Pulling All The Triggers

Sally Hogshead examines the meaning and mechanics of fascination, and offers seven ways for individuals and organizations to increase and improve upon their ability to get attention and keep it, as well as to influence others.

Hogshead’s book is the result of multidisciplinary research, but fascination, it turns out, is as much art as science  — to be most effective, you have to know how and when to use the triggers. And it is generally best, Hogshead advises, not to use all the triggers at one time.

But there are exceptions, including when Hogshead is speaking and wants to prove her points. When I interviewed Hogshead for the November issue of Convene, she employed me how she uses all seven triggers when she speaks. It’s also a sneak preview: Hogshead will speak Jan. 9 at Convening Leaders in San Diego.
1. Passion. “It is very important for the audience to feel that they are bonding with  me from the second I walk out on stage, I want them to feel like we are  we are doing this together.”
2. Trust: “As soon as I walk out there, [the audience] knows I am a leader in my field, they already know I have done a tremendous amount of research. Trust is not something I can build on stage, trust is something that can be built through experience and repeated exposure. I make sure that audience knows that everything I am saying is not  my opinion, but is backed up by research.”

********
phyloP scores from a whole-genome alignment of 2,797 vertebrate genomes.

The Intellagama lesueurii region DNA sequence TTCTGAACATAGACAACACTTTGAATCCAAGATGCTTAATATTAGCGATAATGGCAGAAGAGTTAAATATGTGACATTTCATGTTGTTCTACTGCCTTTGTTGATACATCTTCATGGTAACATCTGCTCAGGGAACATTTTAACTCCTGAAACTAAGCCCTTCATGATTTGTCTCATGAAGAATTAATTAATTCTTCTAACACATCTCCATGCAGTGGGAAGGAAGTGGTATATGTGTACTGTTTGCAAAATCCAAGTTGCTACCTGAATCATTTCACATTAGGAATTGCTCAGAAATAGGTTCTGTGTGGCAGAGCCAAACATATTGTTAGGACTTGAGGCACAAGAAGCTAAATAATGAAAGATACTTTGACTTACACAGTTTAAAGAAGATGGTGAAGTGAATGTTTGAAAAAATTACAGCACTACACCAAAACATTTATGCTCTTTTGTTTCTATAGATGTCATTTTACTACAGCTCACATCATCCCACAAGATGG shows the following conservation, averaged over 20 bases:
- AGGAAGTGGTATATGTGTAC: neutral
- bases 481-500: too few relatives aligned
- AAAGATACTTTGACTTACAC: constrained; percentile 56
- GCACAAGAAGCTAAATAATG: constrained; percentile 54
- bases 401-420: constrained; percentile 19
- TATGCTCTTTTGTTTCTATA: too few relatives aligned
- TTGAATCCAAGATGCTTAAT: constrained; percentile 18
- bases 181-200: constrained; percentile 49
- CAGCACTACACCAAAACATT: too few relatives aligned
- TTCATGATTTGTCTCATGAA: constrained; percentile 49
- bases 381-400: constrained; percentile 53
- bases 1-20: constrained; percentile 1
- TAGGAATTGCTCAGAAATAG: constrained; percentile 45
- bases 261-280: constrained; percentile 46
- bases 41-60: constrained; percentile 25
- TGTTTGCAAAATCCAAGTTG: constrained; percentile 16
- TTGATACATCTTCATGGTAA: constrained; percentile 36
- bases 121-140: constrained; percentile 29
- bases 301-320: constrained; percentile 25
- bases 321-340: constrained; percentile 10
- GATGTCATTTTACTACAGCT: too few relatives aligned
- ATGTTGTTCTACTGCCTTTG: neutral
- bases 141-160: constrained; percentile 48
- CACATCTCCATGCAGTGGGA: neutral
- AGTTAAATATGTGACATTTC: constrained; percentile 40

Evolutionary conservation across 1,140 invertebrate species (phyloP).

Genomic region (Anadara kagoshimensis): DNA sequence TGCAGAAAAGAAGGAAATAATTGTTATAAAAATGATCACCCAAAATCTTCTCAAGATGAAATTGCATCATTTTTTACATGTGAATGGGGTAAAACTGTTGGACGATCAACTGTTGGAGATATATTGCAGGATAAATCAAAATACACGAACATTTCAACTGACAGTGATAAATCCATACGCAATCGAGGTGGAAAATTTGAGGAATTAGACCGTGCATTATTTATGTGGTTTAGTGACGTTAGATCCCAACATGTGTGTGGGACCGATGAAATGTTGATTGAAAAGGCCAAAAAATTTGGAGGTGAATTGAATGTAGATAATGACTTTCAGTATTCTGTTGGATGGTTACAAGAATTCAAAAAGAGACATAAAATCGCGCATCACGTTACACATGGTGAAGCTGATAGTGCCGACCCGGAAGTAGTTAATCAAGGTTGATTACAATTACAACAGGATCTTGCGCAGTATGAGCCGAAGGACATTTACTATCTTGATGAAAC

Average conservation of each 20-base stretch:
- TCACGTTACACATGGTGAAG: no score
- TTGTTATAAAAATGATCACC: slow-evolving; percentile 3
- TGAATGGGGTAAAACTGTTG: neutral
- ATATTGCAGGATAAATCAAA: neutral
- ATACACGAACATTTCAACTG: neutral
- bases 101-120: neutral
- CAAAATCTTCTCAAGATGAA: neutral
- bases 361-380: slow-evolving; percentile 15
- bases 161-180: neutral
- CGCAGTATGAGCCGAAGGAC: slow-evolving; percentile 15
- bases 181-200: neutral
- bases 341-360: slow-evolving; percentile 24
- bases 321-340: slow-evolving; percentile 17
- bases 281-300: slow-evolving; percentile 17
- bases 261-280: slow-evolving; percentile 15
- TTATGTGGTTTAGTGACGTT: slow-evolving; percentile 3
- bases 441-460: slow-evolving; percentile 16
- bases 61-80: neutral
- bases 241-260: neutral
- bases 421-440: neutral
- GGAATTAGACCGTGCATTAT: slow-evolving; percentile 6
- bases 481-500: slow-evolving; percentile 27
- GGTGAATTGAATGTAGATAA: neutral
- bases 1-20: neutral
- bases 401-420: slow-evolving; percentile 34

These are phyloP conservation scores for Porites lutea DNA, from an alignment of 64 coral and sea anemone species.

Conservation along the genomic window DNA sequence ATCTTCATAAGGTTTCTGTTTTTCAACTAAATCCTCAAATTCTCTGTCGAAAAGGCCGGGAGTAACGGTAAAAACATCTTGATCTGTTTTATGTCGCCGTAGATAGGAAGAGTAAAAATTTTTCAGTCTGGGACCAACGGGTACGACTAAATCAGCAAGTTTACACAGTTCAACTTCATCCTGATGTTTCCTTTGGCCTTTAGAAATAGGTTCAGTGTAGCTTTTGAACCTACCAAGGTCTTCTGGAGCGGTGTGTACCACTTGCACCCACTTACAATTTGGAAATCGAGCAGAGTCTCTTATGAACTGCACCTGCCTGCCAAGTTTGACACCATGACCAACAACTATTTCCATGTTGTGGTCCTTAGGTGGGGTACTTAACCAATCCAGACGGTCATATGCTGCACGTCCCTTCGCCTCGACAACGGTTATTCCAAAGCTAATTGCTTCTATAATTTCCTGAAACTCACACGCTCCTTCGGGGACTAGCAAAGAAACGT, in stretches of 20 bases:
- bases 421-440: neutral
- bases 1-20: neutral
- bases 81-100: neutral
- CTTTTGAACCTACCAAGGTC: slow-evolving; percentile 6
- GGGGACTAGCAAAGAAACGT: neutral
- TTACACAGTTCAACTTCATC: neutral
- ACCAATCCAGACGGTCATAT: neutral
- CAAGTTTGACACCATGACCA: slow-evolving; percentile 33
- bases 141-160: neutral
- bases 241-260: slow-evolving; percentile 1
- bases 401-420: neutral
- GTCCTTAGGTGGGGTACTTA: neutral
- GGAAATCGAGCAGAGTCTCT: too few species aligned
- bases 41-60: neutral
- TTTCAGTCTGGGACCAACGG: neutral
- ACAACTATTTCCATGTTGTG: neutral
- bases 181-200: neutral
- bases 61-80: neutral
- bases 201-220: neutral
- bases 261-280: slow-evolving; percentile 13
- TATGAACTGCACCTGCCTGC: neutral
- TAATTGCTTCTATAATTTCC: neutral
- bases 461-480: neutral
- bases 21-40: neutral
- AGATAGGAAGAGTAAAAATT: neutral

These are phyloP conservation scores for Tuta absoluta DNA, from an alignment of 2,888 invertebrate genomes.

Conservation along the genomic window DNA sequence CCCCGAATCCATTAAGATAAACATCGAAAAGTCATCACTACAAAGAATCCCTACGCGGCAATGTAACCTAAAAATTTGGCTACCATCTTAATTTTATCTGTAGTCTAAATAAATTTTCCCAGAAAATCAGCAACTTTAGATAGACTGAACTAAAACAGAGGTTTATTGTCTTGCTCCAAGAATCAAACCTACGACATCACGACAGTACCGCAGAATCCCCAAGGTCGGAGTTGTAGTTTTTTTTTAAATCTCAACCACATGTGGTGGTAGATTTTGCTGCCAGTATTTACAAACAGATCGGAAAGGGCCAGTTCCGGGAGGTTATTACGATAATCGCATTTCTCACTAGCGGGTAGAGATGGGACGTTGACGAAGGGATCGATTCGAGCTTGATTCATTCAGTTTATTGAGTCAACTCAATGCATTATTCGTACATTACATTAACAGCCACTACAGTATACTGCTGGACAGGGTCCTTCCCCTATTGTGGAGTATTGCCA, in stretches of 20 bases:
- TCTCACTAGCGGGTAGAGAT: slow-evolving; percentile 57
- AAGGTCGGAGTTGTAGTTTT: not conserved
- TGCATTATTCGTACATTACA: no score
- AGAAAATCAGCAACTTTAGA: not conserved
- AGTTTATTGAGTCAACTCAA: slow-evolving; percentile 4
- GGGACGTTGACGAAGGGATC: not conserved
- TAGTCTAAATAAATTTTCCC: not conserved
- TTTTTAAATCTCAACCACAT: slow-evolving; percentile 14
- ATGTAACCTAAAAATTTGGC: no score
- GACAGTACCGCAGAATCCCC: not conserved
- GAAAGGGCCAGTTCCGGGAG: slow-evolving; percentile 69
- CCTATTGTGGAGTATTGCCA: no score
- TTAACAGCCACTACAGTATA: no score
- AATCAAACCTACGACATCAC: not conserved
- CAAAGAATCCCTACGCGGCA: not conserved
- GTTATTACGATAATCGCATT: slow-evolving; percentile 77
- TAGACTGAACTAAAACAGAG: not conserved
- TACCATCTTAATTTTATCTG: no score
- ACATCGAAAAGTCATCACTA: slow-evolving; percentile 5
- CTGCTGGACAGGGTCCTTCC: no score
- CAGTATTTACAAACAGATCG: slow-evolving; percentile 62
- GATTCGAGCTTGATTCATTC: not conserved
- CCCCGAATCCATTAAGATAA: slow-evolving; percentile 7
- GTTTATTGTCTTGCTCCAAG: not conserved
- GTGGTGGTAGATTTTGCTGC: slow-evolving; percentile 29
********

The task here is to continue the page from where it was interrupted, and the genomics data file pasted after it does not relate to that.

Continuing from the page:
3. Prestige: Every aspect of my keynote is polished to a perfect degree, my slides have all been developed by award-winning designers. I make sure that every piece of the experience, from the way I am introduced, to the way my  materials are handed out gives a very high-end experience for the audience.
4. Power. “When I speak, I am in command and control of what I am talking about . That helps {the audience] understand that this is a message that they absolutely need to hear — that this is urgent.”
5. Alarm: “I used the alarm trigger to explain what happens if people don’t fascinate. I want them to really understand that it used to be okay to not fascinate … but today there is too much competition. I use the alarm trigger to get people really plugged into the problem. I need them to be a bit uncomfortable hearing my speech, so I can give them the solution and so they understand that there is a lot at stake here.”
6. Rebellion: “This trigger is one of my favorites. Rebellion is about creativity and surprise. While I am talking, I love to give the audience either a surprise or do something in a completely innovative way. I love walking out into the audience and asking people to join me on stage for an exercise  or challenging the audience in a way they didn’t expect … I love pushing the boundaries of how a speech would normally go.”
7. Mystique: “When an audience is curious, they want to know more. I give them enough information to understand the insight. But I don’t want to spell everything out to the nth degree.”

Barbara Palmer

Barbara Palmer is senior editor and director of digital content.